The rise of Berniementum

Sanders heads to his press conference announcing his campaign in April 2015.
Tom Williams / CQ-Roll Call Group / Getty

So, when Sanders announced his campaign in April last year, he set about trying to do just that. Months of hard work and campaigning in Iowa and New Hampshire ensued — but, especially early on, it was rarely rewarded by media attention, since Clinton was blowing out Sanders in the polls.

Political elites blithely assumed that a "democratic socialist" could never succeed in American politics. Clinton locked up endorsements from practically every big name in Democratic politics, which suggested to some political scientists that she had the race in the bag. Washington pundits spent their day speculating that only a campaign by Vice President Joe Biden could make the Democratic race competitive.

Yet it gradually became clear that Sanders was really tapping into something. The crowds he managed to turn out to his rallies were enormous. They were also quite young — many left-leaning millennials were drawn to his liberal views, his challenge to the Democratic Party's establishment, and even to his personal quirkiness and seeming authenticity.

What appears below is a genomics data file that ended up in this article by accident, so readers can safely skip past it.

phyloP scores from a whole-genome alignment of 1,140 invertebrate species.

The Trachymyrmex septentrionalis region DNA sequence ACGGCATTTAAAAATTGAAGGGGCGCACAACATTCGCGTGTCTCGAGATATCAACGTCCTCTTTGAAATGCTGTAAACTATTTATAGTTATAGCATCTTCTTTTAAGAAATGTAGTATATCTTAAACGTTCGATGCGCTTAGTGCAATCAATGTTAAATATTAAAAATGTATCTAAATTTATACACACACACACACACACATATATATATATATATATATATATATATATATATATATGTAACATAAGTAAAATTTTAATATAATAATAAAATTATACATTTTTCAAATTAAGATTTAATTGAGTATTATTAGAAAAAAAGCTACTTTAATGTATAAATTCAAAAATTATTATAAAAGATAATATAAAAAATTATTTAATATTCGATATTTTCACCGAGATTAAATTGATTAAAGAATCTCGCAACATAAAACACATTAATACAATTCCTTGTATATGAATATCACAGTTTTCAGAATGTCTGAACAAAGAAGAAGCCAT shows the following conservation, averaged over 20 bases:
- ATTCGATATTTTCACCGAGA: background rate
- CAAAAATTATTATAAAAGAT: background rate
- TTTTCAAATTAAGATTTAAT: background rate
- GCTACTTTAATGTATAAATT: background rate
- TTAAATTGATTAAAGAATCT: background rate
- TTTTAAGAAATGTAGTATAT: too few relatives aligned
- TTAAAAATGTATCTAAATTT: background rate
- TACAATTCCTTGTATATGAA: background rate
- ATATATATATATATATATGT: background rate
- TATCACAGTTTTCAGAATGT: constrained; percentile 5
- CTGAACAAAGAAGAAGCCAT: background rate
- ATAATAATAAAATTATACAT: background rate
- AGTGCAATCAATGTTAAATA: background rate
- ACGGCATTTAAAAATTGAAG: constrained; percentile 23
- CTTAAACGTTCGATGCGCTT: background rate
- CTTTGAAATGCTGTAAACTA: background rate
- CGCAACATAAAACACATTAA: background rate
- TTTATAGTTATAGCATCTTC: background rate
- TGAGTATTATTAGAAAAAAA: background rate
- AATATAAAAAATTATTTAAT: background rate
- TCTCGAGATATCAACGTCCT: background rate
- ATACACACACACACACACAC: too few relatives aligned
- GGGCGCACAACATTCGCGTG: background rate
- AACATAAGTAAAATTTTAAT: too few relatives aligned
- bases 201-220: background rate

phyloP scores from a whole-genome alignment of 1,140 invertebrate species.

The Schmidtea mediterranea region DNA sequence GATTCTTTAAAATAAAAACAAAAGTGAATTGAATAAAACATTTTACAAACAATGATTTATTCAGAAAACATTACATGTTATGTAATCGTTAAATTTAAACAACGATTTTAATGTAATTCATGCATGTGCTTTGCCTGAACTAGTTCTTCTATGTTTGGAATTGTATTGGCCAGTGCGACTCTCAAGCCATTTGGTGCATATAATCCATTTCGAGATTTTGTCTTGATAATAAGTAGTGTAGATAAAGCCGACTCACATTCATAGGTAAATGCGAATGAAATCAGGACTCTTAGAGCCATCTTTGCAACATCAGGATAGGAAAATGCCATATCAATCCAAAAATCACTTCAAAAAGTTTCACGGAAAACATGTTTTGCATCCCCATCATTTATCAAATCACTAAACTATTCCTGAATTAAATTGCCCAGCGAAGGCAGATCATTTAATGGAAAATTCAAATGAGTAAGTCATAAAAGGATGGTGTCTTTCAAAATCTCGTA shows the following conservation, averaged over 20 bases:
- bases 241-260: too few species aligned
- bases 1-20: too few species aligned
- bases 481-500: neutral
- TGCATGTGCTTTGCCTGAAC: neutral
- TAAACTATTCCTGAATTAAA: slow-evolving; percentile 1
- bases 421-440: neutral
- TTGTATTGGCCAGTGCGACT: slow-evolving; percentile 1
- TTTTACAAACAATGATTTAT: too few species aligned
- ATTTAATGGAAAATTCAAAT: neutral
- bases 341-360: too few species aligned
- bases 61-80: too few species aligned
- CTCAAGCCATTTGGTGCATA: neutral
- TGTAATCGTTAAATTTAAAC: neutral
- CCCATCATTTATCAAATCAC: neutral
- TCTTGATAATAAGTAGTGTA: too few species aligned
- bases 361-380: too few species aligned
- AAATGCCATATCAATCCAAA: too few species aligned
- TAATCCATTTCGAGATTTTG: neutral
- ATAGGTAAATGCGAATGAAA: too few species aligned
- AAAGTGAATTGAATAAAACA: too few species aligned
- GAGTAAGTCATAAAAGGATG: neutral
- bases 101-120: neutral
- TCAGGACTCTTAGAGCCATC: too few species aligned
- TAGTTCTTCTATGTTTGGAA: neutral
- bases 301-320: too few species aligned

"A lot of kids my age, nobody wants to talk about politics; they say it doesn't matter," college student Philip Commins told me at a Sanders event in Boone, Iowa. "But when you vote for Bernie, it does matter. Because he's not saying this stuff to get elected. He's not just parroting what people want to hear."

And the money poured in too — $73 million in 2015 alone, and tens of millions more afterward, almost entirely from small donations. Sanders ignored the traditional Democratic fundraising networks, showing instead just how potent small-donor fundraising can be.

He began to creep upward in the polls, passing Clinton in New Hampshire and coming close to her in Iowa. Other Democratic candidates like Martin O'Malley and Jim Webb became afterthoughts, as the race quickly transformed into a two-way contest between Clinton and Sanders. When Iowans went to caucus on February 1, Sanders came away with a virtual tie for first.

And the following week, he blew out Clinton in New Hampshire — beating her by 22 points and making even some of the biggest Sanders skeptics wonder whether he could really pull this thing off.

Why Sanders fell short

A Bernie Sanders rally in Columbia, South Carolina, in February. Sanders lost South Carolina in a landslide because black voters overwhelmingly supported Clinton.